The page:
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Animal Osmoregulation$
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Timothy J. Bradley

Print publication date: 2008

Print ISBN-13: 9780198569961

Published to Oxford Scholarship Online: April 2010

DOI: 10.1093/acprof:oso/9780198569961.001.0001

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Hyper-regulators: life in fresh water Hyper-regulators: life in fresh water

Hyper-regulators: life in fresh water Hyper-regulators: life in fresh water

Chapter:
(p.86) 7 Hyper-regulators: life in fresh water
Source:
Animal Osmoregulation
Author(s):

Timothy J. Bradley

Publisher:
Oxford University Press
DOI:10.1093/acprof:oso/9780198569961.003.0007

Freshwater habitats are filled with abundant animal life from numerous phyla. Because the osmotic concentration of fresh water is extremely low compared to both extracellular and intracellular fluids, all freshwater animals are hyper-regulators. The influx of water across the integument presents a difficult and costly physiological challenge. Freshwater animals have evolved numerous mechanisms for producing very dilute urine as a means of ridding themselves of this excess water. A second challenge is the requirement to obtain ions from an environment in which ionic concentrations are exceptionally low. Ion uptake is achieved by specialized transport processes in both the integument and the gut. Examples from both invertebrate and vertebrate groups are provided to illustrate the physiological and morphological diversity that exists in freshwater organisms.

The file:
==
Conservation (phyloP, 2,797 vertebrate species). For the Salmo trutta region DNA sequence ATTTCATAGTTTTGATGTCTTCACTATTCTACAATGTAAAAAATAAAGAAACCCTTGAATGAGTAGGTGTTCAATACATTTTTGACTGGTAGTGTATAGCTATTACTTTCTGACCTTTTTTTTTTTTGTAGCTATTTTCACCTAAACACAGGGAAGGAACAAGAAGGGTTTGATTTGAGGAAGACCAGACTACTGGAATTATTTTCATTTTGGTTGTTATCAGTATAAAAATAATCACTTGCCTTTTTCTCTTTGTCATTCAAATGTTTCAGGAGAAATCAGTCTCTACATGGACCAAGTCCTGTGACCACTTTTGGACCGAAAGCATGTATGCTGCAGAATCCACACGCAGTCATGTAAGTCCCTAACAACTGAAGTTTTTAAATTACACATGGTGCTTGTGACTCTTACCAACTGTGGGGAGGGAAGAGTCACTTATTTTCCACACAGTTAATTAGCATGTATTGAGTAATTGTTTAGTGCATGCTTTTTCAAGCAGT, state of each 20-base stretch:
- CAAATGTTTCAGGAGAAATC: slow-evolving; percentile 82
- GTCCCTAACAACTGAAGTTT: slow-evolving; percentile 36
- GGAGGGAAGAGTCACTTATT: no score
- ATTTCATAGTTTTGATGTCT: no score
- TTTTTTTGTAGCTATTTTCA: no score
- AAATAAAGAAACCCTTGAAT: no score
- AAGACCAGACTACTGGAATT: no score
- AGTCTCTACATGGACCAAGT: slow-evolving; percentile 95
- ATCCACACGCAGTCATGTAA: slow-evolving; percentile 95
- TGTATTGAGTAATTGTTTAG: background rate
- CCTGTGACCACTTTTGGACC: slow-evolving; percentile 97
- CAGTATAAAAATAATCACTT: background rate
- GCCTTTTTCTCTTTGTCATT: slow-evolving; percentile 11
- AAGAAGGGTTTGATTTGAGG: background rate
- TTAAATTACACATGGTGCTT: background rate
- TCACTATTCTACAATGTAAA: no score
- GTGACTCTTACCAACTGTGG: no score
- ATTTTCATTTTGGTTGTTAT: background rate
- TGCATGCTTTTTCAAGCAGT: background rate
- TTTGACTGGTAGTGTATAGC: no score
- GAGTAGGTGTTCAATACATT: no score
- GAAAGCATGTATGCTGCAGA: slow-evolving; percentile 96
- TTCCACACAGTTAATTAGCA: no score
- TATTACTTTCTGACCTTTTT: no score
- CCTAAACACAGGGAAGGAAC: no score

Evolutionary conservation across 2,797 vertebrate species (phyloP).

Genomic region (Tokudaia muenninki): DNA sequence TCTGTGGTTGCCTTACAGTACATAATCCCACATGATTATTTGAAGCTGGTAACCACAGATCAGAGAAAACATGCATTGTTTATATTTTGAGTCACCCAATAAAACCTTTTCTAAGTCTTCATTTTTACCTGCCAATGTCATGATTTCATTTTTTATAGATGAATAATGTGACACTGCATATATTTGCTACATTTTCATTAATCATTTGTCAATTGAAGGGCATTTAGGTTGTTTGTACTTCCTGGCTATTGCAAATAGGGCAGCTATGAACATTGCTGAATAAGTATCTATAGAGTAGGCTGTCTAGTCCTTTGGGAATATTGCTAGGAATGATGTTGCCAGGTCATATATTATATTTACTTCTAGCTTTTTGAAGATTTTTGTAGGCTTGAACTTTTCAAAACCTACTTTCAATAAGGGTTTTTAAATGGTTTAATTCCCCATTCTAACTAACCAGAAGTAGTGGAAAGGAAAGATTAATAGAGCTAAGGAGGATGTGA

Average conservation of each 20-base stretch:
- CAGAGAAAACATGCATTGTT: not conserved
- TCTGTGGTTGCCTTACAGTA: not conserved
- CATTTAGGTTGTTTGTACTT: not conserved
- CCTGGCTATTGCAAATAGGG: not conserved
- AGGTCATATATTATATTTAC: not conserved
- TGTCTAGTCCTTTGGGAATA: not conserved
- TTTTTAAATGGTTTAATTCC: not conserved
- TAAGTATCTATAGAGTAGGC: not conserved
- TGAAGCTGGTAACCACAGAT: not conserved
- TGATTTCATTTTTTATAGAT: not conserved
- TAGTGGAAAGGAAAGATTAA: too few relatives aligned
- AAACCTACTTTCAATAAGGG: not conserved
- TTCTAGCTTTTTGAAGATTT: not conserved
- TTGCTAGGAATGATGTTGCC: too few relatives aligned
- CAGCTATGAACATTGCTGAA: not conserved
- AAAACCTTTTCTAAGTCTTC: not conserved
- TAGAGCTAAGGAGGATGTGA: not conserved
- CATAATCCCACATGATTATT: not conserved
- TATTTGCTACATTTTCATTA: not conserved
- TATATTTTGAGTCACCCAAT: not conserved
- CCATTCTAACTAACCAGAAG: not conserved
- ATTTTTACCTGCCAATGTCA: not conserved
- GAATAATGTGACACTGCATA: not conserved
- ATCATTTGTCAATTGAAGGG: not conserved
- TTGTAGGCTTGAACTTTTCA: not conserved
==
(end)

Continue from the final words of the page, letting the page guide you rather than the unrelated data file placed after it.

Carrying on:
Keywords:   urine, ion uptake, gills, Malpighian tubules, fresh water, antennal gland

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